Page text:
Investors’ knowledge and use of exchange traded funds nearly doubled over the past five years, and 42% expect ETFs to become their primary investment vehicle in the future, according to Charles Schwab’s 2017 ETF Investor Study.
The seventh annual study interviewed 1,264 investors in June between the ages of 25 and 75. They needed to have purchased an ETF in the last two years and have at least $25,000 in investable assets.
Eight percent of the investors said their portfolios already consist of only ETFs and 43% would consider holding only ETFs instead of individual securities.
The millennials generation has taken to ETFs the most — 56% of them say they’re their investment vehicle of choice. Among the members of Generation X, 44% said ETFs were their favorite vehicle; for baby boomers it was 30%; and for matures, those older than baby boomers, it was 23%.
Of millennials, 60% expect ETFs to be their primary investment vehicle in the future. That drops to 45% among Generation X, 23% among baby boomers and 17% for matures.
At least some financial advisors are scratching their heads over the survey results. “I haven’t found that to be the case,” said Robert Karn, president of Karn Couzens & Associates, a registered investment advisor in Farmington, Conn. “Many of our clients have heard about ETFs, but they don’t know what they do. I don’t see millennials leading the charge. I don’t see in my practice what they’re saying in the survey.”
A low expense ratio is the most important factor in choosing an ETF, according to 62% of the respondents. Total cost was second, followed by, in declining order, the ETF provider’s reputation; how well it tracks its index; its historical returns; its liquidity/trading volume; if it’s commission-free; its exposure to a specific part of the market; its Morningstar rating; and finally, its total assets.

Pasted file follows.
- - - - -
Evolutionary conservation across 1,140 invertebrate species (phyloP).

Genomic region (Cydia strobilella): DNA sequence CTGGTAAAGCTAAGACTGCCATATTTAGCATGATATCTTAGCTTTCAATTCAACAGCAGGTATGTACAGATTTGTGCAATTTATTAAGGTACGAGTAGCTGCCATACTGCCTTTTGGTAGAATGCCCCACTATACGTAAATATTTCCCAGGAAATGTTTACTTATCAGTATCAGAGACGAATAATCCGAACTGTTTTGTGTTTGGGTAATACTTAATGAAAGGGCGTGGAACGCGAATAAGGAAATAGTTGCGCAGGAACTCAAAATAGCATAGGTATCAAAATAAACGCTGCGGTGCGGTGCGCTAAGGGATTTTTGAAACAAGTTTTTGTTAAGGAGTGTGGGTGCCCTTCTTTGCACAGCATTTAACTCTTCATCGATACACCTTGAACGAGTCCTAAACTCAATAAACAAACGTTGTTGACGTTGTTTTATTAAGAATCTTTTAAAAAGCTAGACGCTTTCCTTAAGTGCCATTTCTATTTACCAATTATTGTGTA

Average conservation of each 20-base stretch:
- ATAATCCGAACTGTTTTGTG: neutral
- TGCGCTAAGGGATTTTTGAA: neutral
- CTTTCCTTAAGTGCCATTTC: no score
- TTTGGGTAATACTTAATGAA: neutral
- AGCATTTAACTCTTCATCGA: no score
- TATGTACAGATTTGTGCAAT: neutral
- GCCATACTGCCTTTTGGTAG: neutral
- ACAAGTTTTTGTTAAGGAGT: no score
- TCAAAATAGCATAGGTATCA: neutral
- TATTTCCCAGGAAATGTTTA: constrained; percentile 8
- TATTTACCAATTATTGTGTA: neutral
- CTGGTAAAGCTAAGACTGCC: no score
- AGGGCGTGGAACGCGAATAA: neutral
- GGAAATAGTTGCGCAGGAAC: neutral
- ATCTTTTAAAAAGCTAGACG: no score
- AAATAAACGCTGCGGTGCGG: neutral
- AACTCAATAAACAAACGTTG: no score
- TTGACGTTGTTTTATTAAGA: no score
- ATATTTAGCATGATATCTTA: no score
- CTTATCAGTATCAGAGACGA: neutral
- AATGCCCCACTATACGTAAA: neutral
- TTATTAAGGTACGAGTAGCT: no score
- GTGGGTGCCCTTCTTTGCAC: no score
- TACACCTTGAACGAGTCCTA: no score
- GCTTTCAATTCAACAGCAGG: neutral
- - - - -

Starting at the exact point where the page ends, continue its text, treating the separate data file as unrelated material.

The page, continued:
Investors are placing increased importance on the ability to trade ETFs without commissions. This year 55% said working with a brokerage that offered commission-free ETFs was very or most important, up from 38% in the 2012 survey.
Only 1 in 10 currently invest in socially responsible investments (SRI), 55% say they’ve heard about SRI and 35% don’t even know what SRI is. However, interest in SRI is growing. About 51% of the respondents said they would invest in SRI strategies if more education on products or asset allocation were provided.
Still, almost half of the ETF investors said it was important to them to invest in funds that align with their beliefs, 30% said they would actively seek out socially responsible funds and 42% preferred a strategy that was tailored to their values. About 53% said they had a “pretty good understanding” of how socially responsible their investments are and 46% said it was important to invest in socially responsible funds because they want their investments to align with their beliefs.
Interest in SRI investing is highest among millennials at 48%. Only 32% of Gen X investors seek out SRI strategies. That drops to 14% for baby boomers and 9% for matures.
“It surprised me how it reinforced my understanding of the demographic tilt toward ETFs,” said Steven Schoenfeld, founder and chief investment officer at BlueStar Indexes, which provides the benchmarks for the VanEck Vectors Israel ETF (ISRA) and the ETF Managers Trust BlueStar TA-BIGITech Israel Technology ETF (ITEQ). “It shows the appeal when people see they can do almost as well, if not as well, by aligning their values. It just makes them feel better and might make them better investors if their connection is more than just better returns. Then when the market gets volatile they might stick with it.”
With smart beta, 29% of the respondents said they currently invest in smart beta strategies and 59% said they planned to increase their investments in smart beta in the next year. About two-thirds of ETF investors have reduced active exposures over the last three years and replaced them with smart beta exposures.